Cannabis Industry and Unions At Odds in California

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Cannabis companies and labor unions could be headed for a showdown in California over concerns about how deeply embedded the latter should be in the rapidly growing industry, according to a San Francisco Chronicle report. Under California’s medical cannabis law the International Brotherhood of Teamsters has first rights to transport and deliver cannabis products in the state; however such rights are not included in the language of the adult-use measure.

This disconnect will force lawmakers to determine which law takes precedence – Proposition 64 or the state’s medical cannabis laws. The state Legislative Council has indicated Prop. 64 takes precedence, but Barry Broad, the Teamsters’ state legislative director, said the vertically integrated structure under the voter-approved law – which allows growers and manufacturers to self-distribute – could lead to corruption.

“Right now 80 percent of the marijuana produced in California is sent to other states, which is illegal,” he said in the report. “We want to organize the industry, but we want to organize an industry that is well regulated. If you have vertical integration, you are watching yourself.”

Another union, the United Food and Commercial Workers, has partnered with the City College of San Francisco and Oaksterdam University in an apprenticeship course to help train individuals in some aspects of the cannabis industry; but parts of the UFCW plan has forced Dale Sky Jones, executive chancellor of Oaksterdam, to question whether the agreement is something they want to pursue.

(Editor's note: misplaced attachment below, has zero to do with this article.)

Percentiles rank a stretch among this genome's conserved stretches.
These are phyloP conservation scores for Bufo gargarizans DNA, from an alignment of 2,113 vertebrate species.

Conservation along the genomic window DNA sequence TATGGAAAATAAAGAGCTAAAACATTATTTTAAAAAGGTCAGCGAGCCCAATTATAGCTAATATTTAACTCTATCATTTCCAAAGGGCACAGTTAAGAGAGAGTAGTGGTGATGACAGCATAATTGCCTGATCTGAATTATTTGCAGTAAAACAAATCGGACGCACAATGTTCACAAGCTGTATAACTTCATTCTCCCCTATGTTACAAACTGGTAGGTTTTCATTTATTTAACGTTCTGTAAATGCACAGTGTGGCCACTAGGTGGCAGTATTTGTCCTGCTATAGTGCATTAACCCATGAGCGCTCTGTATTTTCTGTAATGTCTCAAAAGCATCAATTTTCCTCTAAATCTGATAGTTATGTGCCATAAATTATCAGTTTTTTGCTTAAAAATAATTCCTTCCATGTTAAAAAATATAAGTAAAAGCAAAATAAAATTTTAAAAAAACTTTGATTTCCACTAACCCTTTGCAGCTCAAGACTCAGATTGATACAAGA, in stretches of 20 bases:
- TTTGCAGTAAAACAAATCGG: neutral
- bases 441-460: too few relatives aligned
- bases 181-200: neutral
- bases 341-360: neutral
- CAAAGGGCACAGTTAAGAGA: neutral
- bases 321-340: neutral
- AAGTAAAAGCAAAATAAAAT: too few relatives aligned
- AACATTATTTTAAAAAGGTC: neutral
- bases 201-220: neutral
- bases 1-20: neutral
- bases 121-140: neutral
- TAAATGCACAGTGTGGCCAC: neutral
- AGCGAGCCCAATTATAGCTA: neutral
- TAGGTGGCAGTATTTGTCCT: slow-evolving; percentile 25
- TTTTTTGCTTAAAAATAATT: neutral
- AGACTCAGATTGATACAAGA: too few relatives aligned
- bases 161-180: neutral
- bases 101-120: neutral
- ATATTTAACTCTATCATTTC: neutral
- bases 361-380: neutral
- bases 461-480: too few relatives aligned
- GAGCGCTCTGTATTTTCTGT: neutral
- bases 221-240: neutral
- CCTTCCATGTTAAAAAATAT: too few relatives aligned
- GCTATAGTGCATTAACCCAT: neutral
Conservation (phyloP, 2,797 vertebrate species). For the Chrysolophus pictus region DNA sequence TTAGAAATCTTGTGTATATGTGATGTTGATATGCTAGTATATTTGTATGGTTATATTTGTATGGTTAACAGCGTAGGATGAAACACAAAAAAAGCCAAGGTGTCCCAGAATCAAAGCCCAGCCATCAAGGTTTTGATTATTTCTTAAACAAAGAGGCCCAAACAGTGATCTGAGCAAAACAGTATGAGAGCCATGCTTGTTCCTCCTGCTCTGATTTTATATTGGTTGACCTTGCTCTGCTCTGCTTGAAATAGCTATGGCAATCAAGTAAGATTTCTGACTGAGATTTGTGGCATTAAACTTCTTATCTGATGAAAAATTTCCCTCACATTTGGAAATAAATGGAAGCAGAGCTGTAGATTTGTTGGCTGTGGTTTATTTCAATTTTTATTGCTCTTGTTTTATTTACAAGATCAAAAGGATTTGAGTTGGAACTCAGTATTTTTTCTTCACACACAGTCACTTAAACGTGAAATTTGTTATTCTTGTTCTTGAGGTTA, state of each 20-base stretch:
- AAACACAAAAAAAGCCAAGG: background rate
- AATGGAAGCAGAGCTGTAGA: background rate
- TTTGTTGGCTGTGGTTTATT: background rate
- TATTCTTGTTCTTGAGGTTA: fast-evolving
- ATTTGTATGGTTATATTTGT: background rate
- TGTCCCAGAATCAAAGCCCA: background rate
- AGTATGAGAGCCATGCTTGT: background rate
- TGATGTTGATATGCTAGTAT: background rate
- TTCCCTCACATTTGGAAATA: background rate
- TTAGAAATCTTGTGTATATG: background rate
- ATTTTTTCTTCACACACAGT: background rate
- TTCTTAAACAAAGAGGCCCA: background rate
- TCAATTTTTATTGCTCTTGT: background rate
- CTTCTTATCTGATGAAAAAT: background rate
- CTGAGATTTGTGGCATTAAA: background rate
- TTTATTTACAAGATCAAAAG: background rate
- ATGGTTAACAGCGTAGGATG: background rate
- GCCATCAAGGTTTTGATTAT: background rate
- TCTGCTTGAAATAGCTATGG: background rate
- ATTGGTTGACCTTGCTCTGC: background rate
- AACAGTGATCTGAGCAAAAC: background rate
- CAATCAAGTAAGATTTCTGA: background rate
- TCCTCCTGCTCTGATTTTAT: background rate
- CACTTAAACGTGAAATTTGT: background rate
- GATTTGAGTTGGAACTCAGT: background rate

Under the UCFW plan, the union would set training standards and provide trainees to the City College program, which would be partially funded for students by union dues, UCFW director Jeff Ferro said. Non-union students would only be allowed for an extra fee.

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“The cannabis industry has traditionally been very sensitive to workers’ rights, and the people who have been working in cannabis tend to be happy,” Jones said. “They are not oppressed workers. So the question is, if the workers don’t need representation against management, then what are they getting for their union dues?”

City College spokesman Jeff Hamilton said the details of the program still need to be worked out and did not indicate whether the college supported the UCFW plan.

Ferro said that if cannabis retailers want to be a “traditional mainstream business” they must provide employees with retirement programs, access to skills and health, and welfare training programs.

“There are people in this business who are happy to work with us, and there are people in it who are angry they have to work with us, but the industry is going to have to contend with labor around cannabis in California,” he said.

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